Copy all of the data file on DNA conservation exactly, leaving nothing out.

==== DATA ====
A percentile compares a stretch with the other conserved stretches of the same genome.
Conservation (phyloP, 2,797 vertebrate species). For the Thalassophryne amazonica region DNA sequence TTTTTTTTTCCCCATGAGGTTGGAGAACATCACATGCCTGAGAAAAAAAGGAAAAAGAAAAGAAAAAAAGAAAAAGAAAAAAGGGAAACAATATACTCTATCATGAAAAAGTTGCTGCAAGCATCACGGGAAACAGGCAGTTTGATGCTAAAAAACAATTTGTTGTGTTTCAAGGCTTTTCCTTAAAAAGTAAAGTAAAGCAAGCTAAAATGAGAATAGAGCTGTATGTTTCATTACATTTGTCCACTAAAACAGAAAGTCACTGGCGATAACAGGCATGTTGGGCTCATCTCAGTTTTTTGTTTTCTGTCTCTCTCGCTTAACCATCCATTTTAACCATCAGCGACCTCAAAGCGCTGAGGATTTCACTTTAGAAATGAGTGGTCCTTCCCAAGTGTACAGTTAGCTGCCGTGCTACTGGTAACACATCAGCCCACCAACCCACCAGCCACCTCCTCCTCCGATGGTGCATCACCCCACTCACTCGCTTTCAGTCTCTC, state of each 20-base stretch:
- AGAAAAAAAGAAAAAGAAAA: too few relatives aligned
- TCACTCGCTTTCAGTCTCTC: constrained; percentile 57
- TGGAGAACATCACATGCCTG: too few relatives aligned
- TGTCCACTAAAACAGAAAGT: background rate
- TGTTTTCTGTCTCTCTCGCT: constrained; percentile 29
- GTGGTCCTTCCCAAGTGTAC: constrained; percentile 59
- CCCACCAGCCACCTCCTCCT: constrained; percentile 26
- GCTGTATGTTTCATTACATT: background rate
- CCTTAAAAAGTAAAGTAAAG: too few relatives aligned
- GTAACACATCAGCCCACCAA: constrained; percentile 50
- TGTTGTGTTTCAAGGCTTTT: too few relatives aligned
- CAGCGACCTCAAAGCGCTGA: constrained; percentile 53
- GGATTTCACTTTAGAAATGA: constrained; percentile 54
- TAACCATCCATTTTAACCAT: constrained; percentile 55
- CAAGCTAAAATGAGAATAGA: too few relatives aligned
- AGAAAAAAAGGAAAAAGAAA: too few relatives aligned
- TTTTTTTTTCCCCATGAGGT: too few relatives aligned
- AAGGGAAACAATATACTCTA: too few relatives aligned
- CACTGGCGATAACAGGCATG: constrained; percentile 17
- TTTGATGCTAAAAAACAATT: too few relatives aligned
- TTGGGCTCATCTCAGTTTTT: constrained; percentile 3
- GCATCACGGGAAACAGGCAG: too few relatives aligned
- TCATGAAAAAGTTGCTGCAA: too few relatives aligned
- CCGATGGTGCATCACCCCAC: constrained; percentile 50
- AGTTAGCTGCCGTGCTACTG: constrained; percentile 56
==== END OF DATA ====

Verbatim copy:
A percentile compares a stretch with the other conserved stretches of the same genome.
Conservation (phyloP, 2,797 vertebrate species). For the Thalassophryne amazonica region DNA sequence TTTTTTTTTCCCCATGAGGTTGGAGAACATCACATGCCTGAGAAAAAAAGGAAAAAGAAAAGAAAAAAAGAAAAAGAAAAAAGGGAAACAATATACTCTATCATGAAAAAGTTGCTGCAAGCATCACGGGAAACAGGCAGTTTGATGCTAAAAAACAATTTGTTGTGTTTCAAGGCTTTTCCTTAAAAAGTAAAGTAAAGCAAGCTAAAATGAGAATAGAGCTGTATGTTTCATTACATTTGTCCACTAAAACAGAAAGTCACTGGCGATAACAGGCATGTTGGGCTCATCTCAGTTTTTTGTTTTCTGTCTCTCTCGCTTAACCATCCATTTTAACCATCAGCGACCTCAAAGCGCTGAGGATTTCACTTTAGAAATGAGTGGTCCTTCCCAAGTGTACAGTTAGCTGCCGTGCTACTGGTAACACATCAGCCCACCAACCCACCAGCCACCTCCTCCTCCGATGGTGCATCACCCCACTCACTCGCTTTCAGTCTCTC, state of each 20-base stretch:
- AGAAAAAAAGAAAAAGAAAA: too few relatives aligned
- TCACTCGCTTTCAGTCTCTC: constrained; percentile 57
- TGGAGAACATCACATGCCTG: too few relatives aligned
- TGTCCACTAAAACAGAAAGT: background rate
- TGTTTTCTGTCTCTCTCGCT: constrained; percentile 29
- GTGGTCCTTCCCAAGTGTAC: constrained; percentile 59
- CCCACCAGCCACCTCCTCCT: constrained; percentile 26
- GCTGTATGTTTCATTACATT: background rate
- CCTTAAAAAGTAAAGTAAAG: too few relatives aligned
- GTAACACATCAGCCCACCAA: constrained; percentile 50
- TGTTGTGTTTCAAGGCTTTT: too few relatives aligned
- CAGCGACCTCAAAGCGCTGA: constrained; percentile 53
- GGATTTCACTTTAGAAATGA: constrained; percentile 54
- TAACCATCCATTTTAACCAT: constrained; percentile 55
- CAAGCTAAAATGAGAATAGA: too few relatives aligned
- AGAAAAAAAGGAAAAAGAAA: too few relatives aligned
- TTTTTTTTTCCCCATGAGGT: too few relatives aligned
- AAGGGAAACAATATACTCTA: too few relatives aligned
- CACTGGCGATAACAGGCATG: constrained; percentile 17
- TTTGATGCTAAAAAACAATT: too few relatives aligned
- TTGGGCTCATCTCAGTTTTT: constrained; percentile 3
- GCATCACGGGAAACAGGCAG: too few relatives aligned
- TCATGAAAAAGTTGCTGCAA: too few relatives aligned
- CCGATGGTGCATCACCCCAC: constrained; percentile 50
- AGTTAGCTGCCGTGCTACTG: constrained; percentile 56